TUESDAY, MARCH 27
Talk: “Japanese Incarceration: Public Memory, Part 1” at International Center of Photography
This talk, the first half of a two-part event, focuses on the legacy of Japanese incarceration during World War II and how it relates to contemporary artists, scholars, poets, and photographers. Part I will feature a reading from poet Kimiko Hahn and a conversation between poet Christine Kitano and photographer Kevin Miyazaki. Tom Ikeda, executive director of Densho, a non-profit that preserves and shares oral histories related to the internment camps, will moderate the discussion. Part II—with a lineup featuring Julian Saporiti, Erin Aoyama, Brandon Shimoda, Paul Kitagaki, and Bob Lee—follows on March 28.
International Center of Photography Museum, 250 Bowery, 6:30–8 p.m.
WEDNESDAY, MARCH 28
Talk: “Talking About David Antin” at Artists Space
David Antin, who died in 2016, was a poet, curator, and art historian fascinated by the malleability of language. (His writings appeared in many publications, including ARTnews.) Antin is best known for his “talk poems,” live improvisations inspired by the writings of Gertrude Stein that resulted in the creation of new literary and poetic texts. In conjunction with a series of talks, performances, and workshops in New York and L.A. called “While I was also listening to NY & LA,” “Talking About David Antin” pays homage to the artist’s inventive and multifaceted body of work. The conversation will include his wife, the artist Eleanor Antin, as well as poet and essayist Charles Bernstein and artists Julien Bismuth and Ellen Zweig.
Artists Space, 55 Walker Street, 7:30 p.m. Tickets $5
THURSDAY, MARCH 29
Opening: Cary Leibowitz at Invisible-Exports
Cary Leibowitz’s exhibition of new paintings, ceramics, and photo-collages pay homage to the English actress Joan Collins. In 2016, at a Los Angeles auction, he bought a desk that once belonged to Collins and found upon its delivery that the drawers were stuffed with her personal belongings. This exhibition, “I Need to Grow Up And Be Taken Seriously Said the Clown At the Urinal,” is entirely about Collins, and it will feature some of Leibowitz’s classic, mordantly witty text paintings.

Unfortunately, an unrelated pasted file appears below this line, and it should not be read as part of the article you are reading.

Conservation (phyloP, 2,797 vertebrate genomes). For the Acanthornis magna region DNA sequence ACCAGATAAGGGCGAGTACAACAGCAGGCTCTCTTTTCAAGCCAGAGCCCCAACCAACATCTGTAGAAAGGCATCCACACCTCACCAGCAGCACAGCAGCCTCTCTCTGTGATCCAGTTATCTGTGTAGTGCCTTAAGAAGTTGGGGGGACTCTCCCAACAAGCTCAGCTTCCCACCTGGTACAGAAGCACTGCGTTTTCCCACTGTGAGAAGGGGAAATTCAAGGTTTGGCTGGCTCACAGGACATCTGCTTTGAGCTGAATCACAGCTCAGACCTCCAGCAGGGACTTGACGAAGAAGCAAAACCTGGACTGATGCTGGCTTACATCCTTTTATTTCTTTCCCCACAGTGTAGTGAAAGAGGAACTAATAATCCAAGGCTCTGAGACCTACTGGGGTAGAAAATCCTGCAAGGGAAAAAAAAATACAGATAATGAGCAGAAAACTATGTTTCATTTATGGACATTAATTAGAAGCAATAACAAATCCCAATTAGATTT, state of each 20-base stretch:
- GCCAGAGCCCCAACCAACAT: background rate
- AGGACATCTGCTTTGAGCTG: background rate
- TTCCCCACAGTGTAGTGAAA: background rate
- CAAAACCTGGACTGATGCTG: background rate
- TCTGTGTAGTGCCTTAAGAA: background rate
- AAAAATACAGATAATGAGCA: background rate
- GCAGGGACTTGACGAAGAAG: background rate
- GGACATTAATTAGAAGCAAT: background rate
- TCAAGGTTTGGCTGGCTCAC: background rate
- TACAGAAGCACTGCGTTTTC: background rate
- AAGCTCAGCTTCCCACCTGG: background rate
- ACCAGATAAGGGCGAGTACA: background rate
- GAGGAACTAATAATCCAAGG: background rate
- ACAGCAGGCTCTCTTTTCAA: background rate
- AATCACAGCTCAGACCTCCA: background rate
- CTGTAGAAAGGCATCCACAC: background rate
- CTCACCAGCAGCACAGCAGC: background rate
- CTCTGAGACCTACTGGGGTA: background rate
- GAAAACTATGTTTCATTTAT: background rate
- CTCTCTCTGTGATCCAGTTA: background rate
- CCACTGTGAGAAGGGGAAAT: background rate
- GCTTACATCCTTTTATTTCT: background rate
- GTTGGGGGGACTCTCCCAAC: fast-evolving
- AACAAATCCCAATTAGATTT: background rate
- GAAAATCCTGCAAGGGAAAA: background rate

Invisible-Exports, 89 Eldridge Street, 6–8 p.m.
Opening: Hank Willis Thomas at Jack Shainman Gallery
In “What We Ask Is Simple,” his largest gallery show to date, Hank Willis Thomas draws on a range of techniques, including silvering, screen printing, and 3-D image capture, and in the process alludes to photography’s roots. The timely show threads together recent protest movements with historical, archival images from movements in Africa, Europe, and America. As the viewer moves around the space, different vantage points activate the works in new ways, serving as a reminder that each image is subjective and variable.
Jack Shainman Gallery, 513 West 20th Street and 524 West 24th Street, 6–8 p.m.
Opening: “You Are Who You Think I Think You Are” at American Medium
The show’s title, an inversion of C. H. Cooley’s quote “I am who I think you think I am,” finds its roots in his theory of the “looking glass self,” according to a release. Paintings and drawings by Peter Böhnisch, Maren Karlson, Brian Kokoska, Koak, Jonny Negron, Gladys Nilsson, Kenny Rivero, and Geetha Thurairajah demonstrate Cooley’s theory, which holds that the perception of identity is a result of learning to see ourselves as others might. Making use of the aesthetics of caricature and cartooning to expand on notions of the self, the eight artists featured here underscore the idea that lived experiences and senses of identity define the ways we lead our lives.